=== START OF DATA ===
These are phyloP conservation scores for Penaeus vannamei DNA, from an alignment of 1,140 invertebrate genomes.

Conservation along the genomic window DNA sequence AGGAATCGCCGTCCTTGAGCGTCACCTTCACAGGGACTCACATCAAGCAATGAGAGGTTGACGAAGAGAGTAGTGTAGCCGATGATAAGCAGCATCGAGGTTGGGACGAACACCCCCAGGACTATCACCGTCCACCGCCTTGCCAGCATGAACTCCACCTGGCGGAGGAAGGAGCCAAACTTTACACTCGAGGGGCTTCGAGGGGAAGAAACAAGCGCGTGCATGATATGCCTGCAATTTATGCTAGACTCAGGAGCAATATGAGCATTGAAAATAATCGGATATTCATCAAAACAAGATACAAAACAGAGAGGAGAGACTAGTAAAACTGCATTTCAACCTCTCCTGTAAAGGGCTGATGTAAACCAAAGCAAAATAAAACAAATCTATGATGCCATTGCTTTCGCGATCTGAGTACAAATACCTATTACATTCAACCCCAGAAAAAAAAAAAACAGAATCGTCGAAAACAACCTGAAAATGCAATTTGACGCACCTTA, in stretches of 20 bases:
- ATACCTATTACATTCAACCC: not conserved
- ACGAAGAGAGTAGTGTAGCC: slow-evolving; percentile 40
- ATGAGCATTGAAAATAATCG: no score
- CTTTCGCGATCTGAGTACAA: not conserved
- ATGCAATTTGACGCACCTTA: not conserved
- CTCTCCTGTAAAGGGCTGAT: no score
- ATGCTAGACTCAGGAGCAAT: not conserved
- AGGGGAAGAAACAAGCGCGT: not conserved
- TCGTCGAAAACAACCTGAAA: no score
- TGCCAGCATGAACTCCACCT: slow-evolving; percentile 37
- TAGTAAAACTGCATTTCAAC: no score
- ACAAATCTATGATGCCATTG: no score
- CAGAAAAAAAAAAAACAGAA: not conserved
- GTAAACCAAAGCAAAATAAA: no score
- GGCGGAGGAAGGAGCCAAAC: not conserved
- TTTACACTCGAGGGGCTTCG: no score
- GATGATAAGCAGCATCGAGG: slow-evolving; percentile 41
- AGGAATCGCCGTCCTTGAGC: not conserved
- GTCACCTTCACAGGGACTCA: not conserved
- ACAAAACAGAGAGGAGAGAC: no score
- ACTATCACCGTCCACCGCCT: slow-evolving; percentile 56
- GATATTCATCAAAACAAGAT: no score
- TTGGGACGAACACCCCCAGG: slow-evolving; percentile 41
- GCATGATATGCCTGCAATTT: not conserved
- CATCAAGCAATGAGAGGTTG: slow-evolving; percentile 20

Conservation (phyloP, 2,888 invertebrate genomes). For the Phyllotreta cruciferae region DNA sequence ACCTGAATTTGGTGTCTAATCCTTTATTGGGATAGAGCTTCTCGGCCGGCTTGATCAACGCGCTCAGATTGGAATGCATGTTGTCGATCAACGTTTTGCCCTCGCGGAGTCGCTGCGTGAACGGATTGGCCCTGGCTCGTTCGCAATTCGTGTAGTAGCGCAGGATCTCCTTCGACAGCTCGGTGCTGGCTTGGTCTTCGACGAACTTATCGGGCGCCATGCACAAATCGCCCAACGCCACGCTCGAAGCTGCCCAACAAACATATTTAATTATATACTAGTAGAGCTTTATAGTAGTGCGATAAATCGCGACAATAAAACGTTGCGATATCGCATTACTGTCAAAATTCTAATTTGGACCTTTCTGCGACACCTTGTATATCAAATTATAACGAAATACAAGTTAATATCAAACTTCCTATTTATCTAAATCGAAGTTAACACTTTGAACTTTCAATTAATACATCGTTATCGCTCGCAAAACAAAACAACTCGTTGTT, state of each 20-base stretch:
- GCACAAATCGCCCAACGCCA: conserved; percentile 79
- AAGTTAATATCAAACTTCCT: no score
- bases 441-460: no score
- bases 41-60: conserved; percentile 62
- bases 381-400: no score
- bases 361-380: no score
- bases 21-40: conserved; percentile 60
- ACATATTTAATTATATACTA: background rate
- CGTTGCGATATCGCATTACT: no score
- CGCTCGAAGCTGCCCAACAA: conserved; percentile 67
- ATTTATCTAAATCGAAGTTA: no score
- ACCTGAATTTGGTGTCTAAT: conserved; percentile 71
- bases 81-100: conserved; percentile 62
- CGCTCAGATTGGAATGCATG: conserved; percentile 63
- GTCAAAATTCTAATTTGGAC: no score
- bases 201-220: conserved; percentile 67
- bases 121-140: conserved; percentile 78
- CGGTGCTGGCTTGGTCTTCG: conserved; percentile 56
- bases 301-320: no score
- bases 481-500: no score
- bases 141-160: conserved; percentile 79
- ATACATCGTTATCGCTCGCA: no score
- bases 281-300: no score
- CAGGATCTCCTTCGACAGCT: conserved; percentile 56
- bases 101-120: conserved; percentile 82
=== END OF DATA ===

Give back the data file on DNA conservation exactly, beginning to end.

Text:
These are phyloP conservation scores for Penaeus vannamei DNA, from an alignment of 1,140 invertebrate genomes.

Conservation along the genomic window DNA sequence AGGAATCGCCGTCCTTGAGCGTCACCTTCACAGGGACTCACATCAAGCAATGAGAGGTTGACGAAGAGAGTAGTGTAGCCGATGATAAGCAGCATCGAGGTTGGGACGAACACCCCCAGGACTATCACCGTCCACCGCCTTGCCAGCATGAACTCCACCTGGCGGAGGAAGGAGCCAAACTTTACACTCGAGGGGCTTCGAGGGGAAGAAACAAGCGCGTGCATGATATGCCTGCAATTTATGCTAGACTCAGGAGCAATATGAGCATTGAAAATAATCGGATATTCATCAAAACAAGATACAAAACAGAGAGGAGAGACTAGTAAAACTGCATTTCAACCTCTCCTGTAAAGGGCTGATGTAAACCAAAGCAAAATAAAACAAATCTATGATGCCATTGCTTTCGCGATCTGAGTACAAATACCTATTACATTCAACCCCAGAAAAAAAAAAAACAGAATCGTCGAAAACAACCTGAAAATGCAATTTGACGCACCTTA, in stretches of 20 bases:
- ATACCTATTACATTCAACCC: not conserved
- ACGAAGAGAGTAGTGTAGCC: slow-evolving; percentile 40
- ATGAGCATTGAAAATAATCG: no score
- CTTTCGCGATCTGAGTACAA: not conserved
- ATGCAATTTGACGCACCTTA: not conserved
- CTCTCCTGTAAAGGGCTGAT: no score
- ATGCTAGACTCAGGAGCAAT: not conserved
- AGGGGAAGAAACAAGCGCGT: not conserved
- TCGTCGAAAACAACCTGAAA: no score
- TGCCAGCATGAACTCCACCT: slow-evolving; percentile 37
- TAGTAAAACTGCATTTCAAC: no score
- ACAAATCTATGATGCCATTG: no score
- CAGAAAAAAAAAAAACAGAA: not conserved
- GTAAACCAAAGCAAAATAAA: no score
- GGCGGAGGAAGGAGCCAAAC: not conserved
- TTTACACTCGAGGGGCTTCG: no score
- GATGATAAGCAGCATCGAGG: slow-evolving; percentile 41
- AGGAATCGCCGTCCTTGAGC: not conserved
- GTCACCTTCACAGGGACTCA: not conserved
- ACAAAACAGAGAGGAGAGAC: no score
- ACTATCACCGTCCACCGCCT: slow-evolving; percentile 56
- GATATTCATCAAAACAAGAT: no score
- TTGGGACGAACACCCCCAGG: slow-evolving; percentile 41
- GCATGATATGCCTGCAATTT: not conserved
- CATCAAGCAATGAGAGGTTG: slow-evolving; percentile 20

Conservation (phyloP, 2,888 invertebrate genomes). For the Phyllotreta cruciferae region DNA sequence ACCTGAATTTGGTGTCTAATCCTTTATTGGGATAGAGCTTCTCGGCCGGCTTGATCAACGCGCTCAGATTGGAATGCATGTTGTCGATCAACGTTTTGCCCTCGCGGAGTCGCTGCGTGAACGGATTGGCCCTGGCTCGTTCGCAATTCGTGTAGTAGCGCAGGATCTCCTTCGACAGCTCGGTGCTGGCTTGGTCTTCGACGAACTTATCGGGCGCCATGCACAAATCGCCCAACGCCACGCTCGAAGCTGCCCAACAAACATATTTAATTATATACTAGTAGAGCTTTATAGTAGTGCGATAAATCGCGACAATAAAACGTTGCGATATCGCATTACTGTCAAAATTCTAATTTGGACCTTTCTGCGACACCTTGTATATCAAATTATAACGAAATACAAGTTAATATCAAACTTCCTATTTATCTAAATCGAAGTTAACACTTTGAACTTTCAATTAATACATCGTTATCGCTCGCAAAACAAAACAACTCGTTGTT, state of each 20-base stretch:
- GCACAAATCGCCCAACGCCA: conserved; percentile 79
- AAGTTAATATCAAACTTCCT: no score
- bases 441-460: no score
- bases 41-60: conserved; percentile 62
- bases 381-400: no score
- bases 361-380: no score
- bases 21-40: conserved; percentile 60
- ACATATTTAATTATATACTA: background rate
- CGTTGCGATATCGCATTACT: no score
- CGCTCGAAGCTGCCCAACAA: conserved; percentile 67
- ATTTATCTAAATCGAAGTTA: no score
- ACCTGAATTTGGTGTCTAAT: conserved; percentile 71
- bases 81-100: conserved; percentile 62
- CGCTCAGATTGGAATGCATG: conserved; percentile 63
- GTCAAAATTCTAATTTGGAC: no score
- bases 201-220: conserved; percentile 67
- bases 121-140: conserved; percentile 78
- CGGTGCTGGCTTGGTCTTCG: conserved; percentile 56
- bases 301-320: no score
- bases 481-500: no score
- bases 141-160: conserved; percentile 79
- ATACATCGTTATCGCTCGCA: no score
- bases 281-300: no score
- CAGGATCTCCTTCGACAGCT: conserved; percentile 56
- bases 101-120: conserved; percentile 82